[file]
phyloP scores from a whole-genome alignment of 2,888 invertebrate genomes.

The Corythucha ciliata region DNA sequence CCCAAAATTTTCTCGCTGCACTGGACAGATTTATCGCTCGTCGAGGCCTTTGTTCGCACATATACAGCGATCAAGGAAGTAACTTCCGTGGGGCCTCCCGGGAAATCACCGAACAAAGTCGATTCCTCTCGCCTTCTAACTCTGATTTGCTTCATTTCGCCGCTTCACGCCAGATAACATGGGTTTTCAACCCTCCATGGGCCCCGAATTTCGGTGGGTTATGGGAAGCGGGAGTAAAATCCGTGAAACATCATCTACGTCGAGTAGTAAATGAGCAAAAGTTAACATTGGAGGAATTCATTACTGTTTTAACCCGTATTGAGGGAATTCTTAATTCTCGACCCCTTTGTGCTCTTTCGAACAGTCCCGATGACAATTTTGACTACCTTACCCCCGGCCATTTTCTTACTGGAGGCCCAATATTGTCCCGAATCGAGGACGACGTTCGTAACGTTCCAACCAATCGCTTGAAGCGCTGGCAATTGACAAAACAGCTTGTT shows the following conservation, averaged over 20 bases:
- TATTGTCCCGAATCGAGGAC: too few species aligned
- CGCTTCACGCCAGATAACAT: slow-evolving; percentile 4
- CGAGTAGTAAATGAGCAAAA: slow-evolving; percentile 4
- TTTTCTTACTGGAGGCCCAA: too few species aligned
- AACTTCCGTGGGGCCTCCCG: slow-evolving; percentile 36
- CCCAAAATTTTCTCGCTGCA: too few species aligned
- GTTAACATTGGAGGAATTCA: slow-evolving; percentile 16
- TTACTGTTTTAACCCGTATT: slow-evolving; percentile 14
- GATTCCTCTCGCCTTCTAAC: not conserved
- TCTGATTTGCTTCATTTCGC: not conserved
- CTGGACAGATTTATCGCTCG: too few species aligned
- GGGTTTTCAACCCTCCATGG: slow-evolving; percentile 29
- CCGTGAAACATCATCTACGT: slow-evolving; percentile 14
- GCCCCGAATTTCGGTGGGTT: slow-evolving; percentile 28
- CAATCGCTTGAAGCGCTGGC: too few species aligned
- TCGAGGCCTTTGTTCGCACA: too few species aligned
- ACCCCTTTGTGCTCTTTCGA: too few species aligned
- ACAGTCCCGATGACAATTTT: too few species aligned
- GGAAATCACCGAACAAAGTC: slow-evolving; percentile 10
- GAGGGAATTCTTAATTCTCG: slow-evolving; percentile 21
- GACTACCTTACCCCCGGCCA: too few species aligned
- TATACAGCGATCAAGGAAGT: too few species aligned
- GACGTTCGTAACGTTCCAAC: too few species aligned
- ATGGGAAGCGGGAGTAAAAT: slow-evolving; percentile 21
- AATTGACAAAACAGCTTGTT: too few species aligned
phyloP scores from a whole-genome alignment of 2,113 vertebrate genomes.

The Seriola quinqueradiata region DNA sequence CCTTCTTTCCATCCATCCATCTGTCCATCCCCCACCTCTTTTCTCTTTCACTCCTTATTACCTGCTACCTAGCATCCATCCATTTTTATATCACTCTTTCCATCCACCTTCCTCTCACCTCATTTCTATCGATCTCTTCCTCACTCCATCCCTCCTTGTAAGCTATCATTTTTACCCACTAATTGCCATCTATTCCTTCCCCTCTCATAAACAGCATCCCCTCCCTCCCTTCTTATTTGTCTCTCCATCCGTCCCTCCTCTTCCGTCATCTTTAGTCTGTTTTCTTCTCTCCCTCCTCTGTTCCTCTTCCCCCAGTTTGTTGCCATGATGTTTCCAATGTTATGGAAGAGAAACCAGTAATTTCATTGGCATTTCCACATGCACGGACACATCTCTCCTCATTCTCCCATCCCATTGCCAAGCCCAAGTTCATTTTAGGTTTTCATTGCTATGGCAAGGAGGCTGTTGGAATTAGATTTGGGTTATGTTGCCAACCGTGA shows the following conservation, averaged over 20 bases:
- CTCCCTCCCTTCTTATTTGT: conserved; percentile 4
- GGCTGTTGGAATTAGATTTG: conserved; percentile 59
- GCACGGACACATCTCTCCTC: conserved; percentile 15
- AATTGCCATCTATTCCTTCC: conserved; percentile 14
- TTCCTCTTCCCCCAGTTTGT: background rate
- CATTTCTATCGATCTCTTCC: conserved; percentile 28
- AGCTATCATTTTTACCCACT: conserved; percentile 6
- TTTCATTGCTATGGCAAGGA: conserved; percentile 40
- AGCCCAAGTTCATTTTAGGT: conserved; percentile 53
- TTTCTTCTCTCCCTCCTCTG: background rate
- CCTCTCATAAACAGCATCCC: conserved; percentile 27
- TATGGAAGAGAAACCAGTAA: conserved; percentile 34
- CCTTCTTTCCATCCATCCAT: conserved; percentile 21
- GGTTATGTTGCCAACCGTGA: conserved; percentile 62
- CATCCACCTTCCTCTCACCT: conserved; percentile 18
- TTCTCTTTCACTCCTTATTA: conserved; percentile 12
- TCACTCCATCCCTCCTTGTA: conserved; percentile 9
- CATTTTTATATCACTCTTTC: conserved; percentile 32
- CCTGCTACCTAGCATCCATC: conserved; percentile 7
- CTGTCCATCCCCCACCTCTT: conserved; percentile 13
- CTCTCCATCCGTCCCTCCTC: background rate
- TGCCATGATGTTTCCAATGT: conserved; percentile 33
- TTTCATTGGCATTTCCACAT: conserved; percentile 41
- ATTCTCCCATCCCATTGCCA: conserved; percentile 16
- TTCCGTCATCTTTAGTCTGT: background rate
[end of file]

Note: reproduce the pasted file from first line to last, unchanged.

phyloP scores from a whole-genome alignment of 2,888 invertebrate genomes.

The Corythucha ciliata region DNA sequence CCCAAAATTTTCTCGCTGCACTGGACAGATTTATCGCTCGTCGAGGCCTTTGTTCGCACATATACAGCGATCAAGGAAGTAACTTCCGTGGGGCCTCCCGGGAAATCACCGAACAAAGTCGATTCCTCTCGCCTTCTAACTCTGATTTGCTTCATTTCGCCGCTTCACGCCAGATAACATGGGTTTTCAACCCTCCATGGGCCCCGAATTTCGGTGGGTTATGGGAAGCGGGAGTAAAATCCGTGAAACATCATCTACGTCGAGTAGTAAATGAGCAAAAGTTAACATTGGAGGAATTCATTACTGTTTTAACCCGTATTGAGGGAATTCTTAATTCTCGACCCCTTTGTGCTCTTTCGAACAGTCCCGATGACAATTTTGACTACCTTACCCCCGGCCATTTTCTTACTGGAGGCCCAATATTGTCCCGAATCGAGGACGACGTTCGTAACGTTCCAACCAATCGCTTGAAGCGCTGGCAATTGACAAAACAGCTTGTT shows the following conservation, averaged over 20 bases:
- TATTGTCCCGAATCGAGGAC: too few species aligned
- CGCTTCACGCCAGATAACAT: slow-evolving; percentile 4
- CGAGTAGTAAATGAGCAAAA: slow-evolving; percentile 4
- TTTTCTTACTGGAGGCCCAA: too few species aligned
- AACTTCCGTGGGGCCTCCCG: slow-evolving; percentile 36
- CCCAAAATTTTCTCGCTGCA: too few species aligned
- GTTAACATTGGAGGAATTCA: slow-evolving; percentile 16
- TTACTGTTTTAACCCGTATT: slow-evolving; percentile 14
- GATTCCTCTCGCCTTCTAAC: not conserved
- TCTGATTTGCTTCATTTCGC: not conserved
- CTGGACAGATTTATCGCTCG: too few species aligned
- GGGTTTTCAACCCTCCATGG: slow-evolving; percentile 29
- CCGTGAAACATCATCTACGT: slow-evolving; percentile 14
- GCCCCGAATTTCGGTGGGTT: slow-evolving; percentile 28
- CAATCGCTTGAAGCGCTGGC: too few species aligned
- TCGAGGCCTTTGTTCGCACA: too few species aligned
- ACCCCTTTGTGCTCTTTCGA: too few species aligned
- ACAGTCCCGATGACAATTTT: too few species aligned
- GGAAATCACCGAACAAAGTC: slow-evolving; percentile 10
- GAGGGAATTCTTAATTCTCG: slow-evolving; percentile 21
- GACTACCTTACCCCCGGCCA: too few species aligned
- TATACAGCGATCAAGGAAGT: too few species aligned
- GACGTTCGTAACGTTCCAAC: too few species aligned
- ATGGGAAGCGGGAGTAAAAT: slow-evolving; percentile 21
- AATTGACAAAACAGCTTGTT: too few species aligned
phyloP scores from a whole-genome alignment of 2,113 vertebrate genomes.

The Seriola quinqueradiata region DNA sequence CCTTCTTTCCATCCATCCATCTGTCCATCCCCCACCTCTTTTCTCTTTCACTCCTTATTACCTGCTACCTAGCATCCATCCATTTTTATATCACTCTTTCCATCCACCTTCCTCTCACCTCATTTCTATCGATCTCTTCCTCACTCCATCCCTCCTTGTAAGCTATCATTTTTACCCACTAATTGCCATCTATTCCTTCCCCTCTCATAAACAGCATCCCCTCCCTCCCTTCTTATTTGTCTCTCCATCCGTCCCTCCTCTTCCGTCATCTTTAGTCTGTTTTCTTCTCTCCCTCCTCTGTTCCTCTTCCCCCAGTTTGTTGCCATGATGTTTCCAATGTTATGGAAGAGAAACCAGTAATTTCATTGGCATTTCCACATGCACGGACACATCTCTCCTCATTCTCCCATCCCATTGCCAAGCCCAAGTTCATTTTAGGTTTTCATTGCTATGGCAAGGAGGCTGTTGGAATTAGATTTGGGTTATGTTGCCAACCGTGA shows the following conservation, averaged over 20 bases:
- CTCCCTCCCTTCTTATTTGT: conserved; percentile 4
- GGCTGTTGGAATTAGATTTG: conserved; percentile 59
- GCACGGACACATCTCTCCTC: conserved; percentile 15
- AATTGCCATCTATTCCTTCC: conserved; percentile 14
- TTCCTCTTCCCCCAGTTTGT: background rate
- CATTTCTATCGATCTCTTCC: conserved; percentile 28
- AGCTATCATTTTTACCCACT: conserved; percentile 6
- TTTCATTGCTATGGCAAGGA: conserved; percentile 40
- AGCCCAAGTTCATTTTAGGT: conserved; percentile 53
- TTTCTTCTCTCCCTCCTCTG: background rate
- CCTCTCATAAACAGCATCCC: conserved; percentile 27
- TATGGAAGAGAAACCAGTAA: conserved; percentile 34
- CCTTCTTTCCATCCATCCAT: conserved; percentile 21
- GGTTATGTTGCCAACCGTGA: conserved; percentile 62
- CATCCACCTTCCTCTCACCT: conserved; percentile 18
- TTCTCTTTCACTCCTTATTA: conserved; percentile 12
- TCACTCCATCCCTCCTTGTA: conserved; percentile 9
- CATTTTTATATCACTCTTTC: conserved; percentile 32
- CCTGCTACCTAGCATCCATC: conserved; percentile 7
- CTGTCCATCCCCCACCTCTT: conserved; percentile 13
- CTCTCCATCCGTCCCTCCTC: background rate
- TGCCATGATGTTTCCAATGT: conserved; percentile 33
- TTTCATTGGCATTTCCACAT: conserved; percentile 41
- ATTCTCCCATCCCATTGCCA: conserved; percentile 16
- TTCCGTCATCTTTAGTCTGT: background rate